The 21st century technological evolution has promoted visualization and digitization for historical representation. As more materials become available to the public, the possibilities and opportunities for increasingly comprehensive research have grown, as evidenced by a recent Nasher event.
On Jan. 17 and 18, the Nasher, in collaboration with the Wired! Lab for Digital Art History and Visual Culture, held a symposium and workshop entitled "Visualization and the Holocaust." Event organizers hoped to add to previous generations of scholarship with a technological emphasis to further explore and understand these moments in history.
“From the synagogue to the street, from the ghetto to the camp, from sites of liberation to the courtroom, the Holocaust and its history have occurred in spaces of so great a number that only digital methods are capable of analyzing them in all of their complexity,” said Paul Jaskot, professor of German art and architectural history and Wired! Lab director.
Jaskot’s studies have contributed substantial scholarly work to art history and to this growing visualization field, namely in books like “Geographies of The Holocaust” with Anne Knowles and “The Nazi Perpetrator: Postwar German Art and the Politics of the Right.” At the symposium, he presented some of his scholarly work and discussed future possibilities for research. His initial interest in the topic of visualization and art history originated from this early work, particularly “The Geographies of the Holocaust.”
“[The book] stems from the initial gathering of historians and art historians interested in the space of the Holocaust as well as scholars who use GIS on non-Holocaust topics put together by the US Holocaust Memorial Museum in summer 2007," he said.
With an increased availability and digitization of Holocaust records, scholars have been able to develop a deeper understanding of this historical significant time period and its lasting impacts. Jaskot said that the digital tools provide an exciting opportunity to extend questions and analyze evidence in new ways.
One of the interdisciplinary groups studying this time period, the Holocaust Geographies Collaborative, hopes to use the new access to data to examine the Holocaust from a geographic perspective with the use of maps and geo-visual methods, such as Geographic Information Systems (GIS). Jaskot has worked with this interdisciplinary group for over a decade, studying the politics involved in buildings and environments, particularly the architecture of the National Socialist Germany.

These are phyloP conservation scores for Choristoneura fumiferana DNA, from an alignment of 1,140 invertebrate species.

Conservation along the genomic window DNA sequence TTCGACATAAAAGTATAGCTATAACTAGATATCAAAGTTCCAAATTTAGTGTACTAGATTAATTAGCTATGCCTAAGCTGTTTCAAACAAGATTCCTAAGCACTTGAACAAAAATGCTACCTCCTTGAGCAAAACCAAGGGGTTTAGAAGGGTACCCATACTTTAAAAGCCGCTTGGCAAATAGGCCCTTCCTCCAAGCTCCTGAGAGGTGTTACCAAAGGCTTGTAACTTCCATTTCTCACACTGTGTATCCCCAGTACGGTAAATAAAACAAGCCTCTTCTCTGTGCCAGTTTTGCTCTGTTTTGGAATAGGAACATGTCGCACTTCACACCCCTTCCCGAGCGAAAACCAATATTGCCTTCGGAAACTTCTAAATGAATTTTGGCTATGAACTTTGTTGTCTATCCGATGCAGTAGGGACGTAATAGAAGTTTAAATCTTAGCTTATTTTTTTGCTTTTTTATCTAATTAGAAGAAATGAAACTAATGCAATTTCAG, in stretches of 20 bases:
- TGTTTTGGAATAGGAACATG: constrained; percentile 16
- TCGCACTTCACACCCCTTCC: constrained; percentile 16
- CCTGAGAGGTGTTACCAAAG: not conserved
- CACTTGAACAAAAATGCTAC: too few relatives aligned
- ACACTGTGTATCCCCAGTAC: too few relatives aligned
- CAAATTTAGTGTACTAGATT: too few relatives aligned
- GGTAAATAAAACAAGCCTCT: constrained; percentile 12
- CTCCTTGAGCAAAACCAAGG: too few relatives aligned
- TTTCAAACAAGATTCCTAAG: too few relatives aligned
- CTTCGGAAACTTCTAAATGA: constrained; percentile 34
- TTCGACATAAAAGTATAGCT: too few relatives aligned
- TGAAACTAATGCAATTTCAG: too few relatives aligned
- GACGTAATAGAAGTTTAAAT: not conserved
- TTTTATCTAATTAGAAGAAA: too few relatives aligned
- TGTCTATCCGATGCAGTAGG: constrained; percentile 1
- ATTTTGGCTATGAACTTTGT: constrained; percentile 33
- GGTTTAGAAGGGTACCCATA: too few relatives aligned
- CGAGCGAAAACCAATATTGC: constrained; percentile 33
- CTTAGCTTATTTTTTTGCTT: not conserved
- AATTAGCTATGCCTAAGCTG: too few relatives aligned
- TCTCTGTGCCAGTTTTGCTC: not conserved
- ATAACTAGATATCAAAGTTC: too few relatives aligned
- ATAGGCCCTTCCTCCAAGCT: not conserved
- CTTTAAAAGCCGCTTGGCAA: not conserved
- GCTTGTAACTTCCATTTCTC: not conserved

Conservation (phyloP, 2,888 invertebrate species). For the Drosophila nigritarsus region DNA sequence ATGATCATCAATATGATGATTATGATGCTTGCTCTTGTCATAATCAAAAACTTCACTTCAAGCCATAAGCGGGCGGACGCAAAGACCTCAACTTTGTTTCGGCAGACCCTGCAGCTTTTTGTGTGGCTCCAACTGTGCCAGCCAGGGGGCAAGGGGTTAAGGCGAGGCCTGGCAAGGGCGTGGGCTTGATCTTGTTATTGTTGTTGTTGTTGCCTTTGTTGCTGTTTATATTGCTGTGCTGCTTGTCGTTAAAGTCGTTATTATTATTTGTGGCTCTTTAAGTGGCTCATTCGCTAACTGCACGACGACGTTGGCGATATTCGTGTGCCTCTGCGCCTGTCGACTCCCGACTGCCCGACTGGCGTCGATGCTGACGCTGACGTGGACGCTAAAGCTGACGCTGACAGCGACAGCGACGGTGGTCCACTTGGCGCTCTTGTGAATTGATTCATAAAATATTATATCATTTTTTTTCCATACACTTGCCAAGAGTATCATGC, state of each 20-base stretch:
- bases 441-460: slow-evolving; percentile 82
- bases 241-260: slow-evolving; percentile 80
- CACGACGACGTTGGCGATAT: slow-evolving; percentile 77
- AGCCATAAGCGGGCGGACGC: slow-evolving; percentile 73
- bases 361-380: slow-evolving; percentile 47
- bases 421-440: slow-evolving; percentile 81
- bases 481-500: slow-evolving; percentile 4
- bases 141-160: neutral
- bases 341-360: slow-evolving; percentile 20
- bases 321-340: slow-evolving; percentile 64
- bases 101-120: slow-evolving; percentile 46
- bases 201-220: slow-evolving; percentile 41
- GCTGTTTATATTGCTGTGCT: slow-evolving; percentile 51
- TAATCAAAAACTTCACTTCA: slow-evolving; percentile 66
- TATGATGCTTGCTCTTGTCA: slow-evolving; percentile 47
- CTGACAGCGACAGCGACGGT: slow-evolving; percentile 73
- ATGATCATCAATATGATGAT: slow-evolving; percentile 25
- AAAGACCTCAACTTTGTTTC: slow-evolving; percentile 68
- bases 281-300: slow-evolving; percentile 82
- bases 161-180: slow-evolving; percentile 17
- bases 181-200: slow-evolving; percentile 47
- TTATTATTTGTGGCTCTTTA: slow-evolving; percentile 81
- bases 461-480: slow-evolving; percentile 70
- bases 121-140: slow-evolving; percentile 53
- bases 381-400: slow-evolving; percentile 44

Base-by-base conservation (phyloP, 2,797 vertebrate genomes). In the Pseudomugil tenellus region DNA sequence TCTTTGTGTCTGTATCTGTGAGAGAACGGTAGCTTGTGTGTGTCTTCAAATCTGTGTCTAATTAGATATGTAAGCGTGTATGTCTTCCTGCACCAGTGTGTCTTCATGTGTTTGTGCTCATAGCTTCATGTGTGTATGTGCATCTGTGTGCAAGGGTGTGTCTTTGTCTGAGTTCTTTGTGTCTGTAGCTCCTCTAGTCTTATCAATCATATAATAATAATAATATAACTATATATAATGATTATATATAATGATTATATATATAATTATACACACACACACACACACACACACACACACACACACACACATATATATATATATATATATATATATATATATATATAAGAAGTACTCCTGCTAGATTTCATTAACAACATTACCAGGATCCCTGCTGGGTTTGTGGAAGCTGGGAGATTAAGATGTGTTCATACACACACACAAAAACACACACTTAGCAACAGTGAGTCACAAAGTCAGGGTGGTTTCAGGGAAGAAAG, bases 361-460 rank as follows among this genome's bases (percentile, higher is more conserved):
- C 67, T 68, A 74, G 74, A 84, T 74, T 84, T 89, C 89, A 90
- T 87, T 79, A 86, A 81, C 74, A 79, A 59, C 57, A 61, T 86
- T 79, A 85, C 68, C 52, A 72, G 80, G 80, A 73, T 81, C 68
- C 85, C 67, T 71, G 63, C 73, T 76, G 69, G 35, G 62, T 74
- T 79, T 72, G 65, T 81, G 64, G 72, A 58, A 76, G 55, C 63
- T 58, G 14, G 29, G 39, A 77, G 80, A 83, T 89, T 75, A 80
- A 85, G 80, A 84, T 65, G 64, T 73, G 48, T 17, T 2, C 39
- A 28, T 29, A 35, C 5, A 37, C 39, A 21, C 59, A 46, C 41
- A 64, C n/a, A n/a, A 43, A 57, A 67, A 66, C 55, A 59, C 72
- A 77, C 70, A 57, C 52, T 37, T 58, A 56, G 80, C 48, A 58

Jaskot became involved with the foundations of the symposium and workshop because of his extensive work through the Wired! Lab, a research group who contributes to art history and visual studies,on the environment of Krakow during Nazi occupation in World War II.
To prepare, those involved spent a year discussing their ideas for the symposium and workshop with the Mandel Center at the US Holocaust Memorial Museum, in addition to local co-sponsors.
The scholars leading the symposium and workshop wanted to create a conversation between academics on the future of visualization in fields like art history and on a variety of mapping methods, particularly as they can be used to understand time periods of mass human oppression through a new lens.
But the worked accomplished at the symposium is not done yet. A number of questions were left unsolved, including what new insights can computational approaches yield, and what digital methods can integrate large volumes of diverse historical evidence traditionally only used in locally focused case studies.
The first day consisted of a public symposium of both Holocaust and non-Holocaust scholars discussing these changing fields, and the second day was a closed workshop with conference participants discussing the future of these methods.
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“In this sense, every panel is comparative, with both a Holocaust and non-Holocaust scholar engaging in a dialogue about how visualization helps us understand the complex history of human atrocities,” Jaskot said.
In discussing the future of these projects, Jaskot said, “the collaborative will continue its work on analyzing the ghetto system, of which my work on Krakow is a part.”